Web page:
FIG. 20 is an isometric view of a portion of a heat exchange channel element constructed from wall members of the type shown in FIG. 19.

FIG. 21 is a sectional elevational view of a portion of the FIG. 20 channel element along the longitudinal axis L-L thereof.

FIG. 22 is a sectional, elevational view of the FIG. 20 channel element, taken in cross-section along a wall projection portion thereof.

DESCRIPTION OF THE PREFERRED EMBODIMENTS

Referring now to the drawings, FIG. 1 shows an isometric view of a workpiece 100 having a horizontally extending flat top surface 101, vertically extending side surfaces 102 and 103, and vertically extending front and back surfaces 104 and 105, respectively. Each of the side surfaces 102, 103 is parallel to the other surfaces and is perpendicular to the front and back surfaces 104 and 105, respectively, whereby the workpieces has a rectangular cross-section in plan view over its entire vertical extent.

FIG. 2 is an isometric view of the FIG. 1 workpiece, after the same has been subjected to an initial forming step to form depressions 106 and 107 in the workpiece extending across the flat top surface thereof from the front surface 104 to the back surface 105 parallel to the side surfaces 102, 103 of the workpiece. Such initial forming step may suitably be carried out by conventional machining methods employing end milling or form grinding tools, as described more fully hereinafter. As shown in FIG. 2, the adjacent depressions 106 and 107 are spaced apart from one another to retain flat top surface portion 108 therebetween of rectangular shape having a transverse dimension d as measured in a horizontal plane containing the flat top surface portion. The depressions are formed with a concave elevational contour of constant radius of curvature R1 viewed in a vertical plane perpendicular to the side surfaces of the workpiece. The forming step is carried out such that the dimensional ratio of the radius of curvature R1 to the flat top surface portion transverse dimension d is between 0.375 and 30,000, and preferably 4 and 500.

FIG. 3 is an isometric view of the FIG. 2 workpiece, after the same has been subjected to a further forming step of forming smoothly contoured edge surfaces 109 on the workpiece in the regions of intersection of the top surface of the workpiece with the front and back surfaces thereof, including edge surface portions 110 extending between and joining the front and back surfaces 104 and 105, respectively, with the flat top surface portion 108. The edge surface portions 110 each have an inwardly directed elevational contour from a lower extremity 111 adjacent the front or back surface to an upper extremity 112 adjacent the flat top surface portion 108, as viewed in a vertical plane parallel to the side surfaces 102, 103 of the workpiece and passing through the flat top surface portion 108.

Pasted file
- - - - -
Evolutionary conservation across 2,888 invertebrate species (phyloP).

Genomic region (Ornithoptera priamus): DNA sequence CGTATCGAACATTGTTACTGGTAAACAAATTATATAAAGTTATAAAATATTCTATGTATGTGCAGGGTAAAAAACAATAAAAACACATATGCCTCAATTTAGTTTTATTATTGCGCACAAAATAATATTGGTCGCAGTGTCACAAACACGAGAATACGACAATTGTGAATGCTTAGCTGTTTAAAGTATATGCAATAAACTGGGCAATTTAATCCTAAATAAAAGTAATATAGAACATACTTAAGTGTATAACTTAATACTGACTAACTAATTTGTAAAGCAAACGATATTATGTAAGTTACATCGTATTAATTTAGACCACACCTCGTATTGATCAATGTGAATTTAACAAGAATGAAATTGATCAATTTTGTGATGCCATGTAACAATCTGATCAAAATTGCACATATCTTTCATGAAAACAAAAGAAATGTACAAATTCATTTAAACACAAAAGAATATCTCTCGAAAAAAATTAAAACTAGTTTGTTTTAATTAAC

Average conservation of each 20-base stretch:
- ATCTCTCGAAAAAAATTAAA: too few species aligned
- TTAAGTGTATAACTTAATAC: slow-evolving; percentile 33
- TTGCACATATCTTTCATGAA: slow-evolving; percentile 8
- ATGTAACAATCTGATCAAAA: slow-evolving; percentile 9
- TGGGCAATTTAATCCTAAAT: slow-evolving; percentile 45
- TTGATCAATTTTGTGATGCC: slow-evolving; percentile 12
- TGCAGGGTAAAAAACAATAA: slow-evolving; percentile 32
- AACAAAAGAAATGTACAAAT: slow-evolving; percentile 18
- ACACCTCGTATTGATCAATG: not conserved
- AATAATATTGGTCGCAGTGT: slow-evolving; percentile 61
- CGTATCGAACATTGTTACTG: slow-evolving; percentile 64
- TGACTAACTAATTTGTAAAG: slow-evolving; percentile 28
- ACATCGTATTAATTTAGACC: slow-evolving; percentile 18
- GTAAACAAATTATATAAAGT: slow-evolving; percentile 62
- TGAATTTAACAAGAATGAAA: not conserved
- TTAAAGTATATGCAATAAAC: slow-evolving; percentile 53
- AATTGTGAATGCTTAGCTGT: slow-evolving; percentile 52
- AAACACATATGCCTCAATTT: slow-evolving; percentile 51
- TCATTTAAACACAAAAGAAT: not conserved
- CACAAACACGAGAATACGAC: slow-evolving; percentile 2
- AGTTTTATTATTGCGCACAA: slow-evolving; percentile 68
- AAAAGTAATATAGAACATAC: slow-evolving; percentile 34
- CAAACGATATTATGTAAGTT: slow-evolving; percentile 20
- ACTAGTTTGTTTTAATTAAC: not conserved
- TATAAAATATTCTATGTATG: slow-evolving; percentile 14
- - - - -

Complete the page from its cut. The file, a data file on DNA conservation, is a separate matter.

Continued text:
In the method described above in connection with FIGS. 1-3, the workpiece 100 is formed to provide same with only a single flat top surface portion 108 surrounded on either side by depressions 106, 107 whose elevational contours terminate at the side surfaces 102, 103 such that a tangent to the elevational contour at its outermost extremity is perpendicular to the associated side surface. As used herein, the "elevational contour" of a specific die portion is the configurational profile of the surface portion as viewed in an elevational view in the specific plane identified therefor, as for example the depressions having a concave elevational contour as viewed in a vertical plane perpendicular to the side surfaces of the workpiece. The term "inwardly directed elevational contour from a lower extremity adjacent the front or back surface to an upper extremity adjacent the flat top surface portion" as used to describe the edge surface portions of the workpiece means that the upper extremity of the edge surface portion is farther away from the plane of the front surface 104 than is the lower extremity of the edge surface portion.

FIG. 4 is a plan view of the FIG. 3 workpiece, showing the features thereof. The length of the side wall surfaces of the workpiece is denoted as the longitudinal dimension of the workpiece and is measured by dimension L in the drawing. As shown, the smoothly contoured edge surfaces 109 include edge surface portions 110 extending between and joining the front and back surfaces with the flat top surface portion 108. The longitudinal dimension of the flat top surface portion 108 is denoted 1. In the preferred practice of the invention, the flat top surface portions 108 are formed with an aspect ratio (1/d) of at least 10, wherein d is the aforementioned transverse dimension of the flat top surface portion.

FIG. 5 is an elevational view of the FIGS. 3-4 workpiece, showing the dimensional characteristics thereof. The flat top surface portion 108 of the die has a transverse dimension d as measured in a horizontal plane P containing the flat top surface portion. The concave surface portion (depression) 106 on the die top surface has an elevational contour as viewed in a vertical plane perpendicular to the side surfaces of the workpiece which terminates at the side surface, at point E, such that a tangent t-t to the elevational contour at its outermost extremity at point E is perpendicular to the associated side surface 102. In the general practice of the present invention, the workpiece may suitably comprise a steel block having a thickness T, as measured perpendicularly to the flat top surface of the workpiece of 0.5 to 2 inches.